After President Donald Trump’s successful visits to Saudi Arabia and Israel, he and First Lady Melania Trump went to Europe.

I covered their visit to Vatican City in the comments on the Israel post.

The next stop was Brussels.

The first item of business on Thursday, May 25, 2017 was to address the leaks that had emerged from US intelligence or law enforcement about confidential aspects of the suicide bombing that had taken place on Monday, May 22.

British Prime Minister Theresa May was furious that the US had leaked sensitive information. From the BBC:

Details about Abedi’s identity had already emerged in the US media less than 24 hours after the explosion and against the UK’s wishes.

Home Secretary Amber Rudd said she was “irritated” by the disclosure of Abedi’s identity and had warned Washington “it should not happen again”.

However, the pictures of debris – which appear to show bloodstained fragments from the bomb and the backpack used to conceal it – were subsequently leaked to the New York Times, prompting a furious response from within Whitehall and from UK police chiefs.

BBC security correspondent Gordon Corera says UK officials believe that US law enforcement rather than the White House is the likely culprit for the leaks.

Trump issued an official statement, which reads in part:

I am asking the Department of Justice and other relevant agencies to launch a complete review of this matter, and if appropriate, the culprit should be prosecuted to the fullest extent of the law.   

There is no relationship we cherish more than the Special Relationship between the United States and the United Kingdom.

The Daily Caller provided Attorney General Jeff Sessions’s comments:

I share the president’s deep concern and talked to Home Secretary Rudd yesterday about this matter. These leaks cannot be tolerated and we will make every effort to put an end to it. We have already initiated appropriate steps to address these rampant leaks that undermine our national security.

This was a temporary situation which the two nations quickly resolved:

However, Trump is unlikely to be in a good mood once he returns to the White House. Next week’s news cycle should be interesting.

This graphic describes Trump’s mood in Brussels (courtesy of a contributor to The Conservative Treehouse):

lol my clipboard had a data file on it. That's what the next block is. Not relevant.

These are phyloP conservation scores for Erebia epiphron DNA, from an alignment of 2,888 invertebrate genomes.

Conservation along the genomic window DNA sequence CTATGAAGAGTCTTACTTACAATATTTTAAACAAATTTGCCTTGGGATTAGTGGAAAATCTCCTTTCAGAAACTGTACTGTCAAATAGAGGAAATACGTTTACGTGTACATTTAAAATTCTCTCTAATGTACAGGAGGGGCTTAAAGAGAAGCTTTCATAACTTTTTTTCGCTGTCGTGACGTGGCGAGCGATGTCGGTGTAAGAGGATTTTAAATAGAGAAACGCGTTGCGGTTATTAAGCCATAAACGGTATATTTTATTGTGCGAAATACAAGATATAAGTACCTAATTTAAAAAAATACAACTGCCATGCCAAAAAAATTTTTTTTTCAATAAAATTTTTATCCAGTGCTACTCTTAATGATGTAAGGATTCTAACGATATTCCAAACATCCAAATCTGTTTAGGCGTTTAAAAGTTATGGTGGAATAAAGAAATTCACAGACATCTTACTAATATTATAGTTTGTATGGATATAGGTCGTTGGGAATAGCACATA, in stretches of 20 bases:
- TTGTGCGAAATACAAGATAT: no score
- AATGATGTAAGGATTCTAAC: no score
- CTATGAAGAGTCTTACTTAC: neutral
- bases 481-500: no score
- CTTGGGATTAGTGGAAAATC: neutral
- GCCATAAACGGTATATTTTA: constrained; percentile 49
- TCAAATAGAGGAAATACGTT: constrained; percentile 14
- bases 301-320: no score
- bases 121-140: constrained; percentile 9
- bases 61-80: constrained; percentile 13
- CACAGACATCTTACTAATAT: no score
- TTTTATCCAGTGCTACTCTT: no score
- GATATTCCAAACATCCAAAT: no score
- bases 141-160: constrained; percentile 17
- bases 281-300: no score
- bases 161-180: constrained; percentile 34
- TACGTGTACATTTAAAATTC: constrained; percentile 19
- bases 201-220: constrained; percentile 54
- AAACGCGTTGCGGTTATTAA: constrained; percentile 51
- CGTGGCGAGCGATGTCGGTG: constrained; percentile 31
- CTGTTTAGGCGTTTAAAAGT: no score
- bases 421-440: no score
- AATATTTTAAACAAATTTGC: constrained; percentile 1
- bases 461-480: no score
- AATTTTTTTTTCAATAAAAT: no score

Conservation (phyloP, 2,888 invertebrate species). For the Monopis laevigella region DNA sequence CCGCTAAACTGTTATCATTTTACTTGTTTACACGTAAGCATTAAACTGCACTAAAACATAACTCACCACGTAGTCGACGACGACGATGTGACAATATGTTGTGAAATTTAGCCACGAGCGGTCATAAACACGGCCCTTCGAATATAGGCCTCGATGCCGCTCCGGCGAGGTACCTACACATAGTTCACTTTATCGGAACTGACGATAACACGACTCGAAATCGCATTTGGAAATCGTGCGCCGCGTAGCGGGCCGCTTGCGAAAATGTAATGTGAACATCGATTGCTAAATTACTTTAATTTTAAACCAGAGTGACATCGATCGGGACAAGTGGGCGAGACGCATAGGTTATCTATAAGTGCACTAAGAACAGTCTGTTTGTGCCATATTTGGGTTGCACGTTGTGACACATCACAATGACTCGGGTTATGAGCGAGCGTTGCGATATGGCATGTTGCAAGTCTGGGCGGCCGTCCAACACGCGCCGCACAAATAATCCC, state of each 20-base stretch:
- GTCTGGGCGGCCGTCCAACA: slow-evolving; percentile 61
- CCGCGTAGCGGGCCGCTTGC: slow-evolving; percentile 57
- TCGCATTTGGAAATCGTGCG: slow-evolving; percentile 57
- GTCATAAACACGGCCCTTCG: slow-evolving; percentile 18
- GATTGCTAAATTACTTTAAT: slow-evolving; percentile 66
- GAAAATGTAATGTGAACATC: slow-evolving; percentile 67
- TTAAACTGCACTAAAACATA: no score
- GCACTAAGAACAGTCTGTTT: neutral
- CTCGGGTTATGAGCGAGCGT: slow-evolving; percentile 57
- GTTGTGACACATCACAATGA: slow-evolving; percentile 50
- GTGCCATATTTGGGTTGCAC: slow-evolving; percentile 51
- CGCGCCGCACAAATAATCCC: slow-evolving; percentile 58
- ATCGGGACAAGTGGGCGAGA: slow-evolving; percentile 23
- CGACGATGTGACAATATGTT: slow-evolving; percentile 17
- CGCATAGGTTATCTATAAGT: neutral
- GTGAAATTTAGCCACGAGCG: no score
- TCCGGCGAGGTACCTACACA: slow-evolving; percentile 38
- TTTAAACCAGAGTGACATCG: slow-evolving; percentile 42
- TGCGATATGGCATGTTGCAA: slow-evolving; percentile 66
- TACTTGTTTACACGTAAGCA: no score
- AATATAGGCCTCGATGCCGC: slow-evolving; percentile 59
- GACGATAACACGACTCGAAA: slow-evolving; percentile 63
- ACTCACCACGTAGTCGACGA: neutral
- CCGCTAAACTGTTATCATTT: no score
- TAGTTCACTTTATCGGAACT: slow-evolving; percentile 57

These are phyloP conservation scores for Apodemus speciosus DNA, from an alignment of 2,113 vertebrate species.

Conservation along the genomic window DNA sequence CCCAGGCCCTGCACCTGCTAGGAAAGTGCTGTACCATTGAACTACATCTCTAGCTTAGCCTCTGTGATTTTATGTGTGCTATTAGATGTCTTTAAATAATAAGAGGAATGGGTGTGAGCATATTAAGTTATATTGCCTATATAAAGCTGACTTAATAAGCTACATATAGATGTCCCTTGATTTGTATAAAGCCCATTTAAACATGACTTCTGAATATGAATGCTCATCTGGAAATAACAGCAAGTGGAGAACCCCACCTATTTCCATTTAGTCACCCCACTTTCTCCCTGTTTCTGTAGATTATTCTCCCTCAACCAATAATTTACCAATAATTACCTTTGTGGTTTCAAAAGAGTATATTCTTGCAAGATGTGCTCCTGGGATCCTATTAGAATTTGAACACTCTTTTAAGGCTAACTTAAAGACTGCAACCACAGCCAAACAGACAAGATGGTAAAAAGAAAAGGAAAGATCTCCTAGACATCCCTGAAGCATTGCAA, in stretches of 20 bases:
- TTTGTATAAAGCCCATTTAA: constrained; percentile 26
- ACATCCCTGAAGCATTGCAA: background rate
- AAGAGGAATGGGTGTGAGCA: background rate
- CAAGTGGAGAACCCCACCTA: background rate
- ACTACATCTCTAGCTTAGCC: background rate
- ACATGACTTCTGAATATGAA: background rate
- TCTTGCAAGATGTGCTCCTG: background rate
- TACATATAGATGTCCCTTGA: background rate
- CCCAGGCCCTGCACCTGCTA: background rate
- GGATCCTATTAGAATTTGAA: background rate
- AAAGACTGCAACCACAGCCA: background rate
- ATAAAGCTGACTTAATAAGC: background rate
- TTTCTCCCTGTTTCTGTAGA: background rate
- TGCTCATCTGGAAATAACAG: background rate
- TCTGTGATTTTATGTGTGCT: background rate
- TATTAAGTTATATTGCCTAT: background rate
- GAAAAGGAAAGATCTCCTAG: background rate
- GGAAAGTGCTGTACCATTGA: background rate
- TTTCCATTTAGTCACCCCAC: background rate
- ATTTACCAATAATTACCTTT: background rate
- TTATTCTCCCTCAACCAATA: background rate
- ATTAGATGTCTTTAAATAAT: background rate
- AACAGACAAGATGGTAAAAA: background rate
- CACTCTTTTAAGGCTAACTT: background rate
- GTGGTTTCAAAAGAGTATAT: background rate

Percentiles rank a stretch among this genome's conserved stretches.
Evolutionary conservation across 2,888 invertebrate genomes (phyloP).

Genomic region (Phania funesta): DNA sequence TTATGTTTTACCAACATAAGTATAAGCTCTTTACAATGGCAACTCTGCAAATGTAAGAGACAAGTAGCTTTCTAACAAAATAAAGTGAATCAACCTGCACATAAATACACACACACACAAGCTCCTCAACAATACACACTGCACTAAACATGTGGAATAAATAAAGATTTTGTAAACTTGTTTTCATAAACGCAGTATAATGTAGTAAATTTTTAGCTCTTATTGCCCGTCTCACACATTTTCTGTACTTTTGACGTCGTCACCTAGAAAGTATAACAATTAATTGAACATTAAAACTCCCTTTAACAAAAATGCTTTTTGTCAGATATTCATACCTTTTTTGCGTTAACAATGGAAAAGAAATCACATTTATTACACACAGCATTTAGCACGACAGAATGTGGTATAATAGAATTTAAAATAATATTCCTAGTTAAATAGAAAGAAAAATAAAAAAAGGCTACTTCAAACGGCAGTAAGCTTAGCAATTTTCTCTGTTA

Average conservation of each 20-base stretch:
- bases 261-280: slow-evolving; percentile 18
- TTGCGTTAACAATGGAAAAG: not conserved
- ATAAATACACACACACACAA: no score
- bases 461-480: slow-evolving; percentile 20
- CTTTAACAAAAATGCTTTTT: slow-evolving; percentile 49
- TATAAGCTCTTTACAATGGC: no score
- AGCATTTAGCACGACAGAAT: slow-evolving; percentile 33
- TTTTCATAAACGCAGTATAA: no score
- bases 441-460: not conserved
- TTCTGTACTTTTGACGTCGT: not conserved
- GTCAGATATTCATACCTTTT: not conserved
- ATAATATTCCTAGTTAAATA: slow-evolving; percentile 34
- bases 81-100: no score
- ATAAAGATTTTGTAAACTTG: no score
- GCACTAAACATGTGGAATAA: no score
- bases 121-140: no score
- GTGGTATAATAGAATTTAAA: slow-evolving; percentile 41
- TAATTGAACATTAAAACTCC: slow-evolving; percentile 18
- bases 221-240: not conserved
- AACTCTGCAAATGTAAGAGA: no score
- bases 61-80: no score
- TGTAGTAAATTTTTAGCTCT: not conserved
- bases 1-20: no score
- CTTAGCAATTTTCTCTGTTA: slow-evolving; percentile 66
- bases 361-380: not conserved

Unbelievably, French President Emmanuel Macron posted this video of Trump strongarming him into a handshake. Seconds earlier, Macron walked straight towards Trump before snubbing him for Angela Merkel:

Despite the smiles and hand gestures, their brief photo op and statements looked chilly:

In another group shot of NATO leaders, the following video makes it look as if the American president forced his way to the forefront:

A Washington Post reporter who lists her American allegiance last, tweeted:

In reality, Prime Minister Dusko Markovic of Montenegro had accidentally stepped on Trump’s foot.

A contributor at The_Donald couldn’t help but react:

Trump visited members of NATO today, and while walking with several members, is seen moving PM Dusko Markovic aside. The corrupt and fake media took this video clip and spun it completely into FAKE NEWS territory by saying:

“DONALD TRUMP SHOVES A MEMBER ASIDE IN ORDER TO REMAIN IN FRONT OF THE GROUP”

… You can CLEARLY see he winced in pain after his foot was apparently stepped on, and he moves the Prime Minister aside to get him off his foot. Even the PM reacts the moment he steps on Trump’s foot, knowing he caused him pain.

Here’s the clip in slow motion:

A ceremony took place for the new NATO headquarters and a memorial which included a metal remnant the 9/11 attack in 2001 and a chunk of the Berlin Wall from 1989. In his address, Trump said:

I want to extend my appreciation to the 9/11 Memorial and Museum in New York for contributing this remnant of the North Tower, as well as to Chancellor Merkel and the German people for donating this portion of the Berlin Wall.  It is truly fitting that these two artifacts now reside here so close together at the new NATO Headquarters.  And I never asked once what the new NATO Headquarters cost.  I refuse to do that.  But it is beautiful.

Each one marks a pivotal event in the history of this Alliance and in the eternal battle between good and evil.  On one side, a testament to the triumph of our ideals over a totalitarian Communist ideology bent on the oppression of millions and millions of people; on the other, a painful reminder of the barbaric evil that still exists in the world and that we must confront and defeat together as a group, as a world.

This twisted mass of metal reminds us not only of what we have lost, but also what forever endures — the courage of our people, the strength of our resolve, and the commitments that bind us together as one.

We will never forget the lives that were lost.  We will never forsake the friends who stood by our side.  And we will never waiver in our determination to defeat terrorism and to achieve lasting security, prosperity and peace.

Thank you very much.  It’s a great honor to be here.  Thank you.

However, it’s what he said before that really matters:

The following graphic from a contributor at The Conservative Treehouse explains Trump’s objections. Out of each nation’s GDP, the percentages reflect how much goes towards defence, NATO and otherwise:

We pay 4% to NATO defense budget.
We will pay 36% for our defense overall.

They pay less than 2% of their GNP for practically their entire defense overall.

NATO ally flags were raised cermonially:

The flypast:

Whereas Trump diplomatically summarised the meeting as being one of united interests:

Emmanuel Macron made it a Europeans-only occasion:

Fortunately, the NATO spouses and partners seemed to get on better. Melania Trump was buddied with Brigitte Trogneux, Macron’s wife and his former high school teacher.

The group went on a tour of the Magritte Museum (Magritte misspelled below):